Neverland

Syfy channel has a knack for turning children’s tales into dazzling (though they be unorthodox) adaptations.  “Neverland,” their take on the classic tale of Peter Pan, is no exception.

The three-hour, two-part miniseries begins in London, where James Hook, thief and expert fencer, has befriended a group of juveniles, led by Peter.  Through a miraculous chain of events, the boys as well as Hook come to Neverland (in this work a far-away planet where no one ages) via a glass orb, which is actually a portal.  Their entrance into Neverland is accelerated by Peter, who had insisted that he and his friends accompany Hook on a job, against Hook’s will.

Peter enters Neverland after the others, who are quickly captured by pirates (minus Fox), led by Captain Elizabeth Bonny.  Cpt. Bonny tries to have Hook killed, but some expert swordsmanship proves him to be useful.

After Peter enters Neverland, he and Fox soon meet the Indians, as well as Aaya (Tiger Lily).  They subsequently track down the pirates and plan a rescue mission.  All goes suspiciously well—that is until Peter insists on going back for Jimmy, who has embraced his identity as pirate and refuses to leave.  In the escape process, Fox is killed, a tragic burden that the Lost Boys place on Peter’s back.

Hook and the pirates set out after the mineral dust, which will allow possessors to fly.  The dust belongs to a group of faerie-like creatures, among whom is Tinkerbell; although she doesn’t come into play until much later.  The path to their “hive” is guarded by the Indians, who are seen as collateral damage by

Cpt. Bonny will eventually kill Peter—or so she thinks.  He is rescued by the fairies, who turn him into the Peter that we know, who can fly at will.  Unfortunately, he falls for Hook’s claims of reformation, which causes a lot of damage.  This leads the fairies to make an attempt at wiping Peter’s mind, which is partially stopped by Tinker Bell.  Tinker Bell now a rogue, she helps Peter in righting his wrongs.

After an untimely death by Cpt. Bonny, Hook takes over as Captain, and promises to bring an army from his native world to accomplish their mission.  This all culminates in a blade exchange between Peter and Hook, in which Peter relieves Hook of his hand.

The film ends with Peter’s Lost Boys following him off for untold adventures, as one of them points out that his shadow is gone, thus setting up the events of the original beloved Peter Pan stories.

There are few things I didn’t like about this series, but there are a few.  I didn’t think that Tinkerbell was done very well.  The way they decided to do her visually was rather . . . shall we say, lame.  She basically looked like a woman painted over with gray paint (why they chose gray, I haven’t a clue), who was clearly not even lip-syncing with many of her lines.  This is partially because she is supposedly communicated by telepathy, but I don’t think that makes it any better.  It looked pretty hokey.  Also, while the series did a fantastic job setting up Peter’s relationship with most of the characters, he has basically no relationship with Tinkerbell at the end of the film.  She’s helped him out, but they don’t really know each other.  From the original stories, I would have assumed that he knew her just as well if not better than the rest of his friends.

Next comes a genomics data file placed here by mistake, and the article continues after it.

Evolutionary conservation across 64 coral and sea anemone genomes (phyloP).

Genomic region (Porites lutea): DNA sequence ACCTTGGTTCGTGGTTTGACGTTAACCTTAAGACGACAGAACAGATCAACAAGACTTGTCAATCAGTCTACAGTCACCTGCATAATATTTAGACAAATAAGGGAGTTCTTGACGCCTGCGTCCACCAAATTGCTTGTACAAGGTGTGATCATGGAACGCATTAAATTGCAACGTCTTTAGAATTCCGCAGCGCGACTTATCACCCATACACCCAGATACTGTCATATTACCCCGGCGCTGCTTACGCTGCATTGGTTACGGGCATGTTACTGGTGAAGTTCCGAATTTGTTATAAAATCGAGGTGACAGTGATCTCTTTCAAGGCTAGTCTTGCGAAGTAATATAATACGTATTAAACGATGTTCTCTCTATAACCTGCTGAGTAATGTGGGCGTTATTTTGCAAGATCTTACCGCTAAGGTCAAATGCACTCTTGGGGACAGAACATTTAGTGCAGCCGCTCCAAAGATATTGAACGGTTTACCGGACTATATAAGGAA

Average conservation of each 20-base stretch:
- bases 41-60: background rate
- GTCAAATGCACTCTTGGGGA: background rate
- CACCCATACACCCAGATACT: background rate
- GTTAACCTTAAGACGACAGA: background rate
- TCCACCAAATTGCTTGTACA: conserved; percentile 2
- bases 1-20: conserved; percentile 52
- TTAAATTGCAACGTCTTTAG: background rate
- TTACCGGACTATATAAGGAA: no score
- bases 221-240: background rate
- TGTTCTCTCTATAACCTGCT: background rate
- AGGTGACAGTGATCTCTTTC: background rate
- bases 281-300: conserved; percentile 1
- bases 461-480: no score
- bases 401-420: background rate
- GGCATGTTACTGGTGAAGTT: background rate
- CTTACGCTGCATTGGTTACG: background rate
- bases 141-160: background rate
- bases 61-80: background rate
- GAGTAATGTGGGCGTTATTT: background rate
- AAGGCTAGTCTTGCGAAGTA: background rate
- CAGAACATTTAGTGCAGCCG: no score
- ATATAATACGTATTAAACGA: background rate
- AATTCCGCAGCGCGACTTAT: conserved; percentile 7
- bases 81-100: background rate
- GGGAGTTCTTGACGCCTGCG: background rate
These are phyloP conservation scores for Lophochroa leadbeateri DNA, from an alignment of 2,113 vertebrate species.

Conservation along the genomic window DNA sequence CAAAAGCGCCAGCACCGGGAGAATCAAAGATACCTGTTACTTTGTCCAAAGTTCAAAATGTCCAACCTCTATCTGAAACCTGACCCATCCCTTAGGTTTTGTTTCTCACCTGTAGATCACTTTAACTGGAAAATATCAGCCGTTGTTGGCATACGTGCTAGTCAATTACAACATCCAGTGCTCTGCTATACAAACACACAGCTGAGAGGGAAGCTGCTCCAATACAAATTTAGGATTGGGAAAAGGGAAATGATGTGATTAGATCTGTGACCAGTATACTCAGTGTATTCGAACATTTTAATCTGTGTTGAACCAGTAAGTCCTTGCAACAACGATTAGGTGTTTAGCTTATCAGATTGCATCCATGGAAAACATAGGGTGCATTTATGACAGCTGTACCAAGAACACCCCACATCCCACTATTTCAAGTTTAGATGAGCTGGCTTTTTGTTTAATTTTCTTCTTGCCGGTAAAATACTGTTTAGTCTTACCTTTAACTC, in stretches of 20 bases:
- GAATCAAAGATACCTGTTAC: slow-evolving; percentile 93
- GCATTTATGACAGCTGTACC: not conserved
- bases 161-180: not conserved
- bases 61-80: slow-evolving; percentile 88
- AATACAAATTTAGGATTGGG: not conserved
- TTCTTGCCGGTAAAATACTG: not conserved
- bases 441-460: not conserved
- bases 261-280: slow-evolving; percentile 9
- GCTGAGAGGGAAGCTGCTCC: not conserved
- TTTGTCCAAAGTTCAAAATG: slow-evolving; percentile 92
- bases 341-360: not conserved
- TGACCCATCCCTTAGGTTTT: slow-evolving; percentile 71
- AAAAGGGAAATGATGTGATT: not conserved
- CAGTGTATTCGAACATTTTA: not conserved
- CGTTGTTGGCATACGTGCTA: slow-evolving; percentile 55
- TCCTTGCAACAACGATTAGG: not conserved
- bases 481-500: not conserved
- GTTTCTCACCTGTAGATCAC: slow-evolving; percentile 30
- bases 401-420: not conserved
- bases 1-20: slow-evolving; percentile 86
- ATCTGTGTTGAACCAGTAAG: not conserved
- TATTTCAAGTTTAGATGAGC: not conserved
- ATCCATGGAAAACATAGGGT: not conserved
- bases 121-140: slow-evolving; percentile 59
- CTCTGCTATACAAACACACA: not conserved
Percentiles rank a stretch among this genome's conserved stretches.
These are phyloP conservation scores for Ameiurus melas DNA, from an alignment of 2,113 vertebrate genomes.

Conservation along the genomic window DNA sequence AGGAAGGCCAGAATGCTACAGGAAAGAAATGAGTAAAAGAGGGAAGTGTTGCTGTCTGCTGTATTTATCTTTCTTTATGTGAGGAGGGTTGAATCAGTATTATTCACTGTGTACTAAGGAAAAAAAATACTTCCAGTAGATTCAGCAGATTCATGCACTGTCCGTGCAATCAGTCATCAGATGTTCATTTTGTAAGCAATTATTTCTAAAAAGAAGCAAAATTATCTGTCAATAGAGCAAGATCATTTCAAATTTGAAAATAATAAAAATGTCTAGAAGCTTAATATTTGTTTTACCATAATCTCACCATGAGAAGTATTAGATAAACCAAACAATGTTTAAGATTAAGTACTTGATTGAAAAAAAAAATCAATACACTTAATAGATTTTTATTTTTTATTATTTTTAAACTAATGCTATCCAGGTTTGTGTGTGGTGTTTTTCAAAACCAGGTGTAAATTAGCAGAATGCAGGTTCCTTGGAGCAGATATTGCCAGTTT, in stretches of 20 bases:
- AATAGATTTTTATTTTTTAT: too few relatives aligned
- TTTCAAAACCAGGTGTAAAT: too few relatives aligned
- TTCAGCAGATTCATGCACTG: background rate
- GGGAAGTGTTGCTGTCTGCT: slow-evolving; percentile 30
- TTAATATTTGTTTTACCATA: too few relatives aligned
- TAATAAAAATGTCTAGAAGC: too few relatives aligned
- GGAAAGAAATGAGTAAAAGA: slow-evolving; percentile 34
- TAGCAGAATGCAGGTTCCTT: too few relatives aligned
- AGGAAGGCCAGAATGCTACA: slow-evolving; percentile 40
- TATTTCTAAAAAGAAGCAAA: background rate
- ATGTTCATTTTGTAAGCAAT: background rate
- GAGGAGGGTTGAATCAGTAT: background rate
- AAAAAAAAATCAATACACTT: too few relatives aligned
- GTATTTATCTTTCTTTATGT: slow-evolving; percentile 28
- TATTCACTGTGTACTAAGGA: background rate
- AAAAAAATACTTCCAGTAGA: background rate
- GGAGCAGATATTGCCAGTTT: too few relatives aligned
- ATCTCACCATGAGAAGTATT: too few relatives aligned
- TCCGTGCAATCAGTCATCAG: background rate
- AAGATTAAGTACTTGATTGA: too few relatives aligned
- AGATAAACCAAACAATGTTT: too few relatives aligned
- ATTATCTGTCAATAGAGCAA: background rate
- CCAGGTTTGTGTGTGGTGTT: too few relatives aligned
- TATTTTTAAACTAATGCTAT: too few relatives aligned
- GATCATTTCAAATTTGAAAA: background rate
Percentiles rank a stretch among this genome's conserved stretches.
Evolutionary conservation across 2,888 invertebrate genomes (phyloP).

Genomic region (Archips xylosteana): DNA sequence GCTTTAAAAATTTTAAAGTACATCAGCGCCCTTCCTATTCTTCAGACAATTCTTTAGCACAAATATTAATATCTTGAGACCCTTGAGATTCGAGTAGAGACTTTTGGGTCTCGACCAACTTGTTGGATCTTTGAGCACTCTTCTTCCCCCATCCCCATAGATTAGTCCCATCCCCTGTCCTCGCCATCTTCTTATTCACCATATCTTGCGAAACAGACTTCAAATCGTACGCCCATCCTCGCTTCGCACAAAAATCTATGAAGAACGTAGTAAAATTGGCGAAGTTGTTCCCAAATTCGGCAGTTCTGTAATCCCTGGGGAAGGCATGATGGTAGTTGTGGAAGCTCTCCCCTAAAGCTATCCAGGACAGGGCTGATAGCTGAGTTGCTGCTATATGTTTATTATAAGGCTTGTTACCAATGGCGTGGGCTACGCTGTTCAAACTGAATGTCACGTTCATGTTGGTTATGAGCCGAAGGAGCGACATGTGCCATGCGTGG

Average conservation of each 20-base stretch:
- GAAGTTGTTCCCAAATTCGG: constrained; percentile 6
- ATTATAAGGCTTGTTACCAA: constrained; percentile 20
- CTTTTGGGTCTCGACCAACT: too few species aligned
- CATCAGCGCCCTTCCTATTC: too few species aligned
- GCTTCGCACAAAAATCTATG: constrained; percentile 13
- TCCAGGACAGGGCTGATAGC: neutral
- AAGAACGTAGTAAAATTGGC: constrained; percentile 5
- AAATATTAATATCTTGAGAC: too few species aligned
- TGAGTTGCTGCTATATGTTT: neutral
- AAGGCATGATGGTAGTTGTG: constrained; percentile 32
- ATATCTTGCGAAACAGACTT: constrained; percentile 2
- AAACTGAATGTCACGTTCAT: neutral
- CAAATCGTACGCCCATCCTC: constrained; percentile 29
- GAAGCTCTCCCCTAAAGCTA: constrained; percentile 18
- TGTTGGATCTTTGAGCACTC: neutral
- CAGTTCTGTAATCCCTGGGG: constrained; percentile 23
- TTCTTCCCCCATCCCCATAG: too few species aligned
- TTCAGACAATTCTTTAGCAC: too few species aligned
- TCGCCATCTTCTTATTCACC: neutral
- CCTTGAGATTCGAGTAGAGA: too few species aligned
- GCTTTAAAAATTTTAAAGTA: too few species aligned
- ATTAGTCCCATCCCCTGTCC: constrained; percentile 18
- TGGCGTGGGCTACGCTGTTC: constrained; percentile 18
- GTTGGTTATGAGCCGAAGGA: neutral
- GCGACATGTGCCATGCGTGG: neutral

With that said, the rest of it was done quite well.  The thing that I found myself dwelling on more than anything was the dynamic of Peter’s mistake.  I won’t go into detail of what it was, but it did cause quite a bit of damage, and really ruined others’ trust in him, including Aaya, who quite obviously had feelings for him (which is consistent with both of their characters, by the way.  Remember, Wendy isn’t around yet).  That in combination with Fox’s death paints a pretty clear picture: even Peter Pan isn’t perfect.  The Lost Boys lose their faith in him, even.  He also experiences the betrayal of a very good friend in James Hook.  Peter’s life kind of stinks at that point.  However, he never lost the will to do the right thing.  Even when Tiger Lilly accuses him of blatant betrayal, he doesn’t desert them or “let them learn their lesson,” but he insists on helping them.  It’s not about the attention; it’s about doing the right thing.

Early in the series, Peter tries to get to Hook by threatening Cpt. Bonny, who Hook has an attraction to.  I didn’t care for that.  It was a pretty significant blemish in Peter’s otherwise solid virtue, and made him not much better than Hook at that point.  However, I felt like this was resolved later when he refuses to kill Hook when asked, saying “I’m not like you.”  He should have realized that earlier, but it still is a good lesson to see from him.

Speaking of Cpt. Bonny, her and Hook’s relationship is one laden with moral troubles.  Light kisses and cutscenes insinuate a sexual relationship, even though when Hook tries to profess his love for her, she responds “I’ll give you what you want if you give me what I want; but there is no us.”  This casual approach to sex may be presented in the villains, a less than favorable light; but we cannot fool ourselves into thinking that seeing that approach won’t affect us.  That’s something that needs to be taken into account.

With all of that said, the virtue of Peter throughout this story even in the face of distrust and disgust is something worth heeding for every one of us.  I highly recommend this miniseries, and I might add that it did a fantastic job of giving us a fresh look on the classic tale while remaining a faithful prequel.

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